People have this assumption that if you are a good parent, you will have a good kid. The only reason that people are shitty is because they are raised wrong. My aunt Michelle, who is the most wonderful and loving person I have ever known, managed to raise a self-absorbed brat who BROKE HER FUCKING CHEEKBONE during a christmas argument.

I don't trust myself with a child. I don't want a child. It is my responsibility to my potential offspring not to have them. I am one-hundred percent sure of this.
From what I have read, you could probably find a doctor who would do this while you are in your 20s. It may take some searching, but it can be done.

You are not getting post partum depression about it; you might be getting otherwise depressed, but if you haven't had a kid, you can't have PPD.

You may be sure about this -- and I know I probably sound like the average fuddy-duddy here -- but you are only 19. Your feelings could change, and this is why doctors hesitate to sterilize both men and women at young ages. They may find they want the procedure reversed, and it may not happen, and lawsuits occur, etc. I can't blame the doctors for advising waiting on this, and there are other methods of birth control, as you noted.

As for "making it worse," well, people have always thought the world was getting worse probably from the time they had the chance to think and philosophize about it, but people keep having kids. Even during the Cold War, people had kids.

And don't make it sound like you can't have a job and raise children, because millions of people do. It involves balance, trade-offs and sacrifice, no question. My son went to day care at the age of four months, and I don't think he's suffered for it. He knows that his father and I are his parents, and we enforce our rules and discipline; no one else "raised" him, although surely our friends and his teachers have helped in the raising in different ways.

As for babysitters, well, that's up to you. I've never hired one. We've either left our kids with family, or friends, or we just don't go out. That's part of the trade-off. However, kids don't stay little forever. At some point, they'll be more independent and Mr Penn and I can attend hockey games and movies again. Or we'll take the kids with us and enjoy the experience that way.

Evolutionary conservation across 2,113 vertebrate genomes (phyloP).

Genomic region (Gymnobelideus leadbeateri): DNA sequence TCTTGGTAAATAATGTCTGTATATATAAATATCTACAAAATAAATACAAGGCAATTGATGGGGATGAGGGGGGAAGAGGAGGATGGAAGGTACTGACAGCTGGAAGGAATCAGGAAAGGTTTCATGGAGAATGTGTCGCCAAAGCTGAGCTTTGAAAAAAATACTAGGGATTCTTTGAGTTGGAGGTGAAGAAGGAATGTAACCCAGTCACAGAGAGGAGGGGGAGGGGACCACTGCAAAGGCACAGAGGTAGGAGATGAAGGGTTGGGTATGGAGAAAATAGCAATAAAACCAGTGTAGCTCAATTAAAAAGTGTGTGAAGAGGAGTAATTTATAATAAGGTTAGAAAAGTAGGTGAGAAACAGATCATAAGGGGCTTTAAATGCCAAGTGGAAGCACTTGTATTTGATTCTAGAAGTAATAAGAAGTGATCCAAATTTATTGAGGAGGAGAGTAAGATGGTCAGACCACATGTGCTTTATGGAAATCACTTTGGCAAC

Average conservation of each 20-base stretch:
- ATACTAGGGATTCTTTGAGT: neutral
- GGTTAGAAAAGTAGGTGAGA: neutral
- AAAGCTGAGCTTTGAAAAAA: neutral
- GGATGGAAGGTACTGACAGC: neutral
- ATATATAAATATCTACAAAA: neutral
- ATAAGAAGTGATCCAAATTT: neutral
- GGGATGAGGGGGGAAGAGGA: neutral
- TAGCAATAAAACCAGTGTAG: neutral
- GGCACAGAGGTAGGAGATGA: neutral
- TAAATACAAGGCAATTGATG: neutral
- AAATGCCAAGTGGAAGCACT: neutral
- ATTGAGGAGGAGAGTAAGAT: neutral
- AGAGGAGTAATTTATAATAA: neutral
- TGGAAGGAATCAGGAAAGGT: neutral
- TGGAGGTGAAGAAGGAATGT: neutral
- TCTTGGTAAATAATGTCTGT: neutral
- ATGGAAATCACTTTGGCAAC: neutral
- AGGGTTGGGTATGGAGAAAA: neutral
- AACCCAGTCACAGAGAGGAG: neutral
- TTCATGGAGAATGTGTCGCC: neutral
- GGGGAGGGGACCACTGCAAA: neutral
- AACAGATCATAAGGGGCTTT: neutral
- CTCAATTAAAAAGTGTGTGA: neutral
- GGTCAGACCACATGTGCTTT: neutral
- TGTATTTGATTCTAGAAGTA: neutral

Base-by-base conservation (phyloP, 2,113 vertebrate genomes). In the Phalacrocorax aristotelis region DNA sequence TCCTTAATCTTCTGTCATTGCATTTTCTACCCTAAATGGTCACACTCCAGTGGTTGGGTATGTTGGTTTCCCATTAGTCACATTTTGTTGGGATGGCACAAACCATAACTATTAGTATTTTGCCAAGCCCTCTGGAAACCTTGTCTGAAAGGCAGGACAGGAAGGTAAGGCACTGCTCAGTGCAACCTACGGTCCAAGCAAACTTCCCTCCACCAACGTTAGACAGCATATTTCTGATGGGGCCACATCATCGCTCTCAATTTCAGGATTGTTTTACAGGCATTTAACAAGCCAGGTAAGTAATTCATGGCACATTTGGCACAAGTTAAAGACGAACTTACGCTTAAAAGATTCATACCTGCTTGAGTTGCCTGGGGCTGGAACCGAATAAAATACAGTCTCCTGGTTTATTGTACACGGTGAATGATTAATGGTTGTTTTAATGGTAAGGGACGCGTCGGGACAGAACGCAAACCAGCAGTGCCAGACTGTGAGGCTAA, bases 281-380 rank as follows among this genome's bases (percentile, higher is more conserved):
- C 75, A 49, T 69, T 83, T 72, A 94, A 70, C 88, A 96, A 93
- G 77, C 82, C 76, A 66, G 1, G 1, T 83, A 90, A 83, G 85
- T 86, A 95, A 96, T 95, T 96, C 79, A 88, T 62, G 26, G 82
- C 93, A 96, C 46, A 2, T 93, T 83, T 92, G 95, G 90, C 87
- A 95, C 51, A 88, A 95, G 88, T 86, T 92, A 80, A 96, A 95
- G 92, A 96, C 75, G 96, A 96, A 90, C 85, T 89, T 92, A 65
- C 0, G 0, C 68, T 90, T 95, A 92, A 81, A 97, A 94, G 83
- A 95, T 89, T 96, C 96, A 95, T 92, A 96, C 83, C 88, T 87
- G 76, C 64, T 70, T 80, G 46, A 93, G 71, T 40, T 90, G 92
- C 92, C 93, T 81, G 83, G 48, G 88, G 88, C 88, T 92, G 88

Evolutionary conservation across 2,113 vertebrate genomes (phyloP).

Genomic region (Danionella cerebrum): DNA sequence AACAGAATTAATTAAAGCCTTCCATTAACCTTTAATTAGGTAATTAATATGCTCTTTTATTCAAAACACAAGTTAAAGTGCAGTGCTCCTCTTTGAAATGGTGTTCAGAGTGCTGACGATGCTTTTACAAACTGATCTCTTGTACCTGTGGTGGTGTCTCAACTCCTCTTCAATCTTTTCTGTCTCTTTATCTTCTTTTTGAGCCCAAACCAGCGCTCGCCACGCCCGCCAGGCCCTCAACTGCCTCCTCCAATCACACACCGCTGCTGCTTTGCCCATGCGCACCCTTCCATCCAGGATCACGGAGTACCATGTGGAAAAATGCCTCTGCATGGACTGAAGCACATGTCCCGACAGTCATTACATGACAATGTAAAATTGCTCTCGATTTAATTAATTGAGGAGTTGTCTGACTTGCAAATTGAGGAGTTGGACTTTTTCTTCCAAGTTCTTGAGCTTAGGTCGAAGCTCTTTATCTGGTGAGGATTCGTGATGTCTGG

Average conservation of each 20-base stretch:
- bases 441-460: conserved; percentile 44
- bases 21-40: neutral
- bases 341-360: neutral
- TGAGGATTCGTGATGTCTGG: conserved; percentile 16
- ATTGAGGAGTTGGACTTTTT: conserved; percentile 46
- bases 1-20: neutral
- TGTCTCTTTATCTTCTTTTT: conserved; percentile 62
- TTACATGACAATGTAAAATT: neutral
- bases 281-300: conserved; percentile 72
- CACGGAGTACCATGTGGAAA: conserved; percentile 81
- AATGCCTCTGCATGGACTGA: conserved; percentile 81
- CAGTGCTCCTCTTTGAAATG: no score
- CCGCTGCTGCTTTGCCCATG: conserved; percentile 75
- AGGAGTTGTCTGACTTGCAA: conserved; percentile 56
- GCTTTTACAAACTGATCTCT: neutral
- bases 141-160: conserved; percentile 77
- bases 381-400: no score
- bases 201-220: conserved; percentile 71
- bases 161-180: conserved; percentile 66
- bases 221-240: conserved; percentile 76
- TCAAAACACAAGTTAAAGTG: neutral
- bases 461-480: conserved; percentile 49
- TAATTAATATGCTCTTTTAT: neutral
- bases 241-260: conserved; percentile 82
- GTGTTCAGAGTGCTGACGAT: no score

The issue is not so black and white. If you don't want to have kids right now -- which sounds like a smart idea if only b/c you're still in college -- then don't. Get yourself on some kind of birth control, and insist on condom use. To make really sure you don't get pregnant, don't have sex -- but that's not a realistic thing, I get that. But not every thought we have at 19 stays fixed that way, and you should keep that in mind.

I don't know what to say about your cousin who hit your aunt. That's terrible but there are way too many factors there. Your aunt could have done a great job, but your cousin rejected it; or you cousin could have anger issues or some form of depression, etc. There are no guarantees about anything. And for every kid like your cousin, there are examples of kids who do love and respect their parents. But if you want a guarantee, well, that's not happening.
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Old 02-12-2013, 05:15 PM   #5
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Quote:
Originally Posted by Cruel2BKind View Post
I hate children. I see a baby, I go into silent paroxysms of disgust. I respect people who have them, but I do not want one.